Recycling Fabric to Save and Go Green

Next time you get ready to throw out a piece of clothes, linen or textiles consider recycling as alternative option. Often times, fabrics being thrown away could be reused for another purpose or given to somebody else to get further use out of. Not only can you save some real cash, but also reduce your environment impact.

Textile Recycling Industry

The textile industry in America is a massive industry. Just go to any mall or shopping center, you are bound to find tons of clothing stores or home good stores. In America alone, there 11.9 million tons of textiles or just under 5% of all waste ended up in landfills in 2007.

With this much waste every year, this really opened the doors for textile recycling industry. Every year, fabric recyclers are able to save approximately 2.5 billion pounds of textiles or a little more than 1% of all postconsumer textiles wasted every year. Some of the fabrics are used by the recyclers and the rest is sold to manufacturers that make materials with the used materials. Contrary to what you may think, used textiles have a fairly high value and all parties are able to at least recover all costs in the process. What’s neat that many types of fabrics can be recycled in some fashion including cotton, fleece, denim, linens and many more.

Reuse Fabrics

The easiest way to recycle those extra fabrics laying around the house is to reuse textiles. All you need is a good all around sewing machine and your good to go. Whether you make repairs to existing items or creating unique pieces out of several different types of fabrics, it’s easy to see how you can really make a huge impact. Think of all the money you spent on buying the particular item, why not get more use out of it? Even if you didn’t spend a lot of money, why contribute to overfilled landfills when there was no reason to throw it out. Some great ways you can reuse fabrics include:

Photo by binaryape.


Quilting can be a wonderful idea for just about any type of fabric scraps laying around your house. Nothing is new about this concept, especially back in the days when there wasn’t a Jo-Ann fabric right down the street, along with many not living as lavishly as we do now. People had to be much more creative with what they had available. Try creating a new family tradition by finding clothing and other fabrics laying around the house and sew a quilt with your children. You can even make quilts or donate fabrics to make quilts for charity.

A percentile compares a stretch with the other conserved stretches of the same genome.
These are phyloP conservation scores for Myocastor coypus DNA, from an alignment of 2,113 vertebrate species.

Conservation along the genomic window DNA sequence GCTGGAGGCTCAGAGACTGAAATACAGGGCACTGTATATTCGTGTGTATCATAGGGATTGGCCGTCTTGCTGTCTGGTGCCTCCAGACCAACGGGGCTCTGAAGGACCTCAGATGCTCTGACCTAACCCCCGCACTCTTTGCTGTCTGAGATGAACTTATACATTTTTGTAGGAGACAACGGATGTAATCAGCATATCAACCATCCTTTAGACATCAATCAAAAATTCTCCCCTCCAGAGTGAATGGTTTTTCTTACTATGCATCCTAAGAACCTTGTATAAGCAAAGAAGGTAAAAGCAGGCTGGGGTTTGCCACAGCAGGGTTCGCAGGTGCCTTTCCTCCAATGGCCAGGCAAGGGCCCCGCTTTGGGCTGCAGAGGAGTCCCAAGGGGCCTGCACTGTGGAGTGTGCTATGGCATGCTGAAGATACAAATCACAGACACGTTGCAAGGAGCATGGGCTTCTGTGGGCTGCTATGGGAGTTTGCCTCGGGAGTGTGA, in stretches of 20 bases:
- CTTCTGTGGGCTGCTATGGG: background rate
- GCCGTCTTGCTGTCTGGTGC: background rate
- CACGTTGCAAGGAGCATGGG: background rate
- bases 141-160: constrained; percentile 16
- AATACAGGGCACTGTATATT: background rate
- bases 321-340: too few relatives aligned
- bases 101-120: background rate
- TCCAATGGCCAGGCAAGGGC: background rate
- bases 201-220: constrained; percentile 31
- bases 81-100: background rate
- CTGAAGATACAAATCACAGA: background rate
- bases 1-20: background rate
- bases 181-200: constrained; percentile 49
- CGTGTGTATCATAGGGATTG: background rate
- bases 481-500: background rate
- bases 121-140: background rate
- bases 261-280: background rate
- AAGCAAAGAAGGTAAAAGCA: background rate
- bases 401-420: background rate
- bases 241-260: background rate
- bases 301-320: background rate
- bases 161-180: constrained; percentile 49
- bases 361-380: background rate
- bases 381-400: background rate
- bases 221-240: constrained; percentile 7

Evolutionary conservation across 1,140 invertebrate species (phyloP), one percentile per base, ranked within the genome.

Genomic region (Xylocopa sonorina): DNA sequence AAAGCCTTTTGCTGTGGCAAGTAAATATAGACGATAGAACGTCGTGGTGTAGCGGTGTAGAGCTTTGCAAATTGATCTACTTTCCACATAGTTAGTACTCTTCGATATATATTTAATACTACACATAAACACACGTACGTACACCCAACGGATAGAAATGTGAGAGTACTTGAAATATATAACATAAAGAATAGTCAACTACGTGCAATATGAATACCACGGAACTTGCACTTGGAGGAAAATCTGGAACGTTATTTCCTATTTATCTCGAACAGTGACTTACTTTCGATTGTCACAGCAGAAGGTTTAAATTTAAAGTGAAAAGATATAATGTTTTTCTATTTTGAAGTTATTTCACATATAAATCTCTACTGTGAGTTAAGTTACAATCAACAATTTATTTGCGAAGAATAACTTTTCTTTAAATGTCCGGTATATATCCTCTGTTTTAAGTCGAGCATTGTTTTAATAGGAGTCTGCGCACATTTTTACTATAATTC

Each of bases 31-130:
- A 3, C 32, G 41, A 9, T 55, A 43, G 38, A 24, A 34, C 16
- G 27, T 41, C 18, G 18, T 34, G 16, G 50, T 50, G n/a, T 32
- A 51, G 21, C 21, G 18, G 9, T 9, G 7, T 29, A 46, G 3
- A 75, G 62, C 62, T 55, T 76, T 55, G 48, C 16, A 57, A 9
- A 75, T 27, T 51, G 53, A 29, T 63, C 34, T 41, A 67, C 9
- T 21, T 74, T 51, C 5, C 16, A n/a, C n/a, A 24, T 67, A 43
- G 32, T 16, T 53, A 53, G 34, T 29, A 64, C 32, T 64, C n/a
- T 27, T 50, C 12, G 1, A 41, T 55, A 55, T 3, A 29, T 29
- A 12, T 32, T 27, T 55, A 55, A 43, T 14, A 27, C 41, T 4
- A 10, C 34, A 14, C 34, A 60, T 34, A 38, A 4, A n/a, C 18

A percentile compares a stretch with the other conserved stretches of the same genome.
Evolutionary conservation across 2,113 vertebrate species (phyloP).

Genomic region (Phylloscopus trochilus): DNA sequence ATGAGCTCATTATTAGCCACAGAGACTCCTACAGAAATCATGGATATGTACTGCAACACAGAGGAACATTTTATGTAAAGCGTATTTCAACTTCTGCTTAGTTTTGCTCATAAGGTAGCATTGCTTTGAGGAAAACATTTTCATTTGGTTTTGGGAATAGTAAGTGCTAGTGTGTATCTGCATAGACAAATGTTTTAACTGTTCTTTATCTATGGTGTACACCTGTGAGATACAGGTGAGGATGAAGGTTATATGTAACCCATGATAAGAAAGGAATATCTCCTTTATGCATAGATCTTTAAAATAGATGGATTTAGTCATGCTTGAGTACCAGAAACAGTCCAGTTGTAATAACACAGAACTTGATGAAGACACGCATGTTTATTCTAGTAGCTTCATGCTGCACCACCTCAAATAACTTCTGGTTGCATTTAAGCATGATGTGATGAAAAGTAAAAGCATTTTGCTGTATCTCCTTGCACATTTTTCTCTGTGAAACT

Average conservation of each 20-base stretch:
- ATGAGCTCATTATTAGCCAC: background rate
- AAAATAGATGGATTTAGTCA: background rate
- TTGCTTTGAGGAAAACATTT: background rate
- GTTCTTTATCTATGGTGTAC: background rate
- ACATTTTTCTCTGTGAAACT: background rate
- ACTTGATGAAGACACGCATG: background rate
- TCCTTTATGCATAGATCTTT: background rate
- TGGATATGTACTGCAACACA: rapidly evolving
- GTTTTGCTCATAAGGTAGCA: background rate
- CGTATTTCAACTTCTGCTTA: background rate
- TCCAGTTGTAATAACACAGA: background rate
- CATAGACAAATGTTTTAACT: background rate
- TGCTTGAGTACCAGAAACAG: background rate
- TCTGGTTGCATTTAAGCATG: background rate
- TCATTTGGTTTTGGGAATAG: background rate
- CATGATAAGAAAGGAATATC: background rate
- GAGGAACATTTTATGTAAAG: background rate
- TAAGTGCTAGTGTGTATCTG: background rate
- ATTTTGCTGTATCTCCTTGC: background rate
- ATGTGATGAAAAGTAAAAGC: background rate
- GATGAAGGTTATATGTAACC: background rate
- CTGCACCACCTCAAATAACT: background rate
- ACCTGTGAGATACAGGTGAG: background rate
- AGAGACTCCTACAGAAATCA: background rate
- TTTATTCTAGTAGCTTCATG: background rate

Just because you lost a button or an item has a small tear, there is no reason to throw it out. People are so sensitive to wearing something that is not in perfect condition, but will buy clothes already ripped or faded? Save yourself some money and either make simple repairs by yourself or get somebody you know who is good with a sewing machine to make them for you.


One great example of re-purposing is in terms of under shirts that I wear. By the time I am done with them, they usually are stretched out and can’t be reused as a fabric in other purposes. I reuse them by cutting them up for use as a small towels to wipe things up around the house. I save money on paper towels and I don’t have to throw those old shirts out.


Another great way to recycle those extra fabrics you have laying around the house is to donate them. Donating them allows other people to have items that you no longer want either free or a very inexpensively. Many people clothing items just sitting in their closet that were only worn a few times, if at all. Why not donate those items and allow others to get use out of them. Some great places to donate those items are:

Donating Clothing
Photo by alanstanton.

There are other ways to recoup some of the cost of those clothing, while still providing a way for people to buy quality clothes at an affordable price:

  • Ebay – Auction off the items.
  • Consignment shops
  • Classified ads
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  1. Funny you posted this today. Yesterday I had button disapprear on my shorts. I am gutting it out though, thanks to a belt!

  2. Personally I am not too handy with a sewing machine, so I usually donate my old clothes to Goodwill or local charities.